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African Journal of Reproductive Health
Women's Health and Action Research Centre
ISSN: 1118-4841
Vol. 12, Num. 3, 2008, pp. 35-48

African Journal of Reproductive Health, Vol. 12, No. 3, Dec, 2008, pp. 35- 48

Original Research Article

Determinants of Post-Partum Maternal Mortality at Queen Elizabeth Central Hospital, Blantyre, Malawi: A Case-Control Study 2001-2002

Kanyighe, C.1, Channon, A.2,3 , Tadesse, E. 1, Madise, N.2,3 , Changole, J. 1 Bakuwa, E. 1, Malunga, E1 and Stones, R.W.2,4

1Queen Elizabeth Central Hospital, Blantyre, Malawi.
Southampton Statistical Sciences Research Institute, University of Southampton, U.K.
Centre for Global Health, Population, Poverty and Policy

Code Number: rh08036


The aim of this research is to identify the clinical, demographic and service-based determinants of postpartum maternal mortality within Queen Elizabeth Central Hospital, Blantyre, Malawi, during 2001 and 2002. The study uses a case-control design using all postpartum maternal deaths in 2001 and 2002 as cases, with analysis conducted using conditional logistic regression. The results indicate that the mothers’ reason for admission into hospital and the outcome of the birth were significantly related to maternal death when analysing all potential explanatory variables in one model. A group of high-risk mothers can be identified using these factors. If these criteria were applied as a predictive tool in the clinical setting the resulting sensitivity and specificity would be over 85%. Identification within the hospital setting of a group of very high-risk mothers in whom serious complications are aggressively managed in a coordinated way across the medical specialties may reduce maternal mortality.

RĖSUMĖ Les déterminants de mortalité maternelle post-partum à Queen Elizabeth Hospital, Blantyre, Malawi : Etude de contrôle de cas 2001 – 2002 Cette recherche a pour but d'identifier les déterminants cliniques, démographiques et à base de service de mortalité maternelle postpartum à Elisabeth Central Hospital, Blantyre, Malawi, pendant 2001 et 2002. L'étude utilise une conception de contrôle de cas utilisant toutes les morts maternelles postpartum en 2001 et 2002 comme des cas, avec l'analyse conduite utilisant la régression logistique conditionnelle. Les résultats indiquent que la raison pour laquelle la mère est admise dans l'hôpital et le résultat de la naissance ont été significativement rapprochés de la mort maternelle en analysant toutes les variables potentielles explicatives dans un modèle. Un groupe de mères à haut risque peut être identifié utilisant ces facteurs. Si ces critères ont été appliqués comme un outil prophétique dans l'arrangement clinique, la sensibilité résultante et la spécificité seraient plus de 85 %. L'identification dans le cadre d'hôpital d'un groupe de mères à haut risque dont des complications sérieuses sont agressivement gérées d'une façon coordonnée à travers les souvenirs médicaux peut réduire la mortalité maternelle.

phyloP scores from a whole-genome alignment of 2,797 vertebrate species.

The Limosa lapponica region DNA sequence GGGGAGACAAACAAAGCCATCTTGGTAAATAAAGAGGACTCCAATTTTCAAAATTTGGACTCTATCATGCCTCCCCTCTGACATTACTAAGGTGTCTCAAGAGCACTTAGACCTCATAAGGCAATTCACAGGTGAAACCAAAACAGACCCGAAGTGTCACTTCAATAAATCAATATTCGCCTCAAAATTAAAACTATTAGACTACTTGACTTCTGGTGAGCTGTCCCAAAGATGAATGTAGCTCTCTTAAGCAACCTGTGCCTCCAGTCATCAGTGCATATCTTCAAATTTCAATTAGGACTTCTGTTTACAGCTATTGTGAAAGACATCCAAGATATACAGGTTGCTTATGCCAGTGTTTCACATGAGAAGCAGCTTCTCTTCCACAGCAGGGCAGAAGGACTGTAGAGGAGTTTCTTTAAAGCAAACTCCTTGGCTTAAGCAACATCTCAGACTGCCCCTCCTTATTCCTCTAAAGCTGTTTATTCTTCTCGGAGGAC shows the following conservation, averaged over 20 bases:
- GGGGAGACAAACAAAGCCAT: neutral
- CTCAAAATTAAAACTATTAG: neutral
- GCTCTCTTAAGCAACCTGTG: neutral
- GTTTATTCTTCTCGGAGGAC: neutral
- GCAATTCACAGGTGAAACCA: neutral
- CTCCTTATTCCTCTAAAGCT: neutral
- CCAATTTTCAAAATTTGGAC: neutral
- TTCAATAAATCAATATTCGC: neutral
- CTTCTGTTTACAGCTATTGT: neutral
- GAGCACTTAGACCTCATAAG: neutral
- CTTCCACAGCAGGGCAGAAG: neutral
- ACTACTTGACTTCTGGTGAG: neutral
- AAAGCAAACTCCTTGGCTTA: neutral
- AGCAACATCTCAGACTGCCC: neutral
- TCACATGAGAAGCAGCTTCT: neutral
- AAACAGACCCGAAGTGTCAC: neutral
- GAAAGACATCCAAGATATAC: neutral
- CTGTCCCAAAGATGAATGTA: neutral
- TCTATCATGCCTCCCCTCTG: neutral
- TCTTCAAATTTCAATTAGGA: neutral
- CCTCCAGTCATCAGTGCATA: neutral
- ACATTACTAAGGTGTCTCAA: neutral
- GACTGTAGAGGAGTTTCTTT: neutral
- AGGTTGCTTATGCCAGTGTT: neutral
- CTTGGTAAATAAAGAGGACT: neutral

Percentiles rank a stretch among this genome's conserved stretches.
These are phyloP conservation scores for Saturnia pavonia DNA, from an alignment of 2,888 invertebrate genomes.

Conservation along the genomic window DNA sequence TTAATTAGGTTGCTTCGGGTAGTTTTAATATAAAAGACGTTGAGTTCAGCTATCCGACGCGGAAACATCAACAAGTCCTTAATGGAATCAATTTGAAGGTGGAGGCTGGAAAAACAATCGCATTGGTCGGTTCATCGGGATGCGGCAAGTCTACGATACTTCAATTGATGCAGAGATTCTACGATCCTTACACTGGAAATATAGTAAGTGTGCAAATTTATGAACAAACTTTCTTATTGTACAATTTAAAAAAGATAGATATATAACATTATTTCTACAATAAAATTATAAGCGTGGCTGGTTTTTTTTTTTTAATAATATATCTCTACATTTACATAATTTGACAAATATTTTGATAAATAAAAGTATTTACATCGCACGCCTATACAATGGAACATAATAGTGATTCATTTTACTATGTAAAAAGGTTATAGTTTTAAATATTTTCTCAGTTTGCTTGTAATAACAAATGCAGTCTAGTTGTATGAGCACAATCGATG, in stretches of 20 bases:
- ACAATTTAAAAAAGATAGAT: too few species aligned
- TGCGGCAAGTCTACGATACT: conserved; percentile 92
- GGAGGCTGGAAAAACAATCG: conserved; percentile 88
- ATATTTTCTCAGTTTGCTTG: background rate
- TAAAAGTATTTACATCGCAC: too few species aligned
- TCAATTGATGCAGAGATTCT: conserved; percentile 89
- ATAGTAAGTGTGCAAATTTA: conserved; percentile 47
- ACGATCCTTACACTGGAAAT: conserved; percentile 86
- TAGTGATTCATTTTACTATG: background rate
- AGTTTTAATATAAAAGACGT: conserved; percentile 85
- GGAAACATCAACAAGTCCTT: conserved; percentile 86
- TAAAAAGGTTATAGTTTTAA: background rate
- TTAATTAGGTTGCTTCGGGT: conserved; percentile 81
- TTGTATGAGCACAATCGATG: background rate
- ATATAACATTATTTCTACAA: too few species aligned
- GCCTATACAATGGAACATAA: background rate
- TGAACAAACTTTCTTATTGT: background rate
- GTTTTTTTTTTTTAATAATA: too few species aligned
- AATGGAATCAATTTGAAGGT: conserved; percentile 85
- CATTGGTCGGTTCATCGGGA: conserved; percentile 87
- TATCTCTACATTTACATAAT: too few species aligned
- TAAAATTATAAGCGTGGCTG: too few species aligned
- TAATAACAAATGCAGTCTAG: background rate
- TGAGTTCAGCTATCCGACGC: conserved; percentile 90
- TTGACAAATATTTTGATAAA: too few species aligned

KEY WORDS: Postpartum Maternal Mortality; Case-control; High-risk Groups; Malawi


In 1996, the Malawi Safe Motherhood Programme (SMP) was established with the aim of reducing the national maternal mortality rate (MMR) and neonatal mortality rate (NMR) by 50% by the year 2000. Yet, despite the elaborate strategies and activities designed to meet this aim, the situation appears to have worsened. In 1992 the Malawi Demographic and Health Survey (MDHS) reported a MMR of 620 per 100,000 live births1 . However, by the year 2000 the MDHS reported a MMR of 1120 per 100,000 live births2 indicating an 80% increase in only 8 years. The 2005 MMR estimate for Malawi was 1,100 (95% CI: 720, 1500), showing that there has been little progress3. Within the Queen Elizabeth Central Hospital (QECH) in Blantyre, the hospital used within this study, the MMR was 476.9 per 100,000 live births in 19924 but had risen to 1027 deaths per 100,000 live births by 20005. That the figures from QECH mirror the national trend is unsurprising as QECH is the major referral hospital in the southern area of Malawi.

Causes of maternal death are often multifactor and involve complex interactions between medical, obstetrical and social factors. Studies conducted in various areas of Malawi between 1987 and 1994 showed that, in order of importance, the main immediate causes of maternal deaths were obstetric haemorrhage, puerperal sepsis, obstructed labour/ruptured uterus, complications during and after abortion and eclampsia6 . The increase in the overall mortality rate of women aged 15 to 49 between 1992 and 2000, from 6.5 to 11.3 per 1000, is also presumed to be due to HIV/AIDS7 . Pregnancy related mortality due to HIV/AIDS can be caused directly through an increase in puerperal sepsis, or indirectly through anaemia, tuberculosis and meningitis. These indirect causes of death may be aggravated by pregnancy8 . Safe motherhood programmes may be adversely affected by HIV because HIV-related illnesses increase crowding in health facilities and affect the quality of maternity services. In a survey at QECH, HIV/AIDS was directly responsible for 18.6% of all maternal deaths, and indirectly involved in 58.0% of deaths9 . Conversely however, in a study conducted in the Congo, HIV/AIDS was seen to confer a positive effect on survival chances during pregnancy. It is thought that this is because extremely sick women are unable to conceive, and therefore only the healthier HIV positive women are able to get pregnant, leading to the observed beneficial effect when compared to women who are HIV negative10 .

Within QECH, the quality of health care services deteriorated greatly over the five years prior to the study. Staffing levels diminished to as much as one third of the stated targets in some departments. This, coupled with the worsening economic environment which affected procurement of essential drugs, equipment, commodities and supplies, servicing and maintenance of equipment as well as staff deployment and retention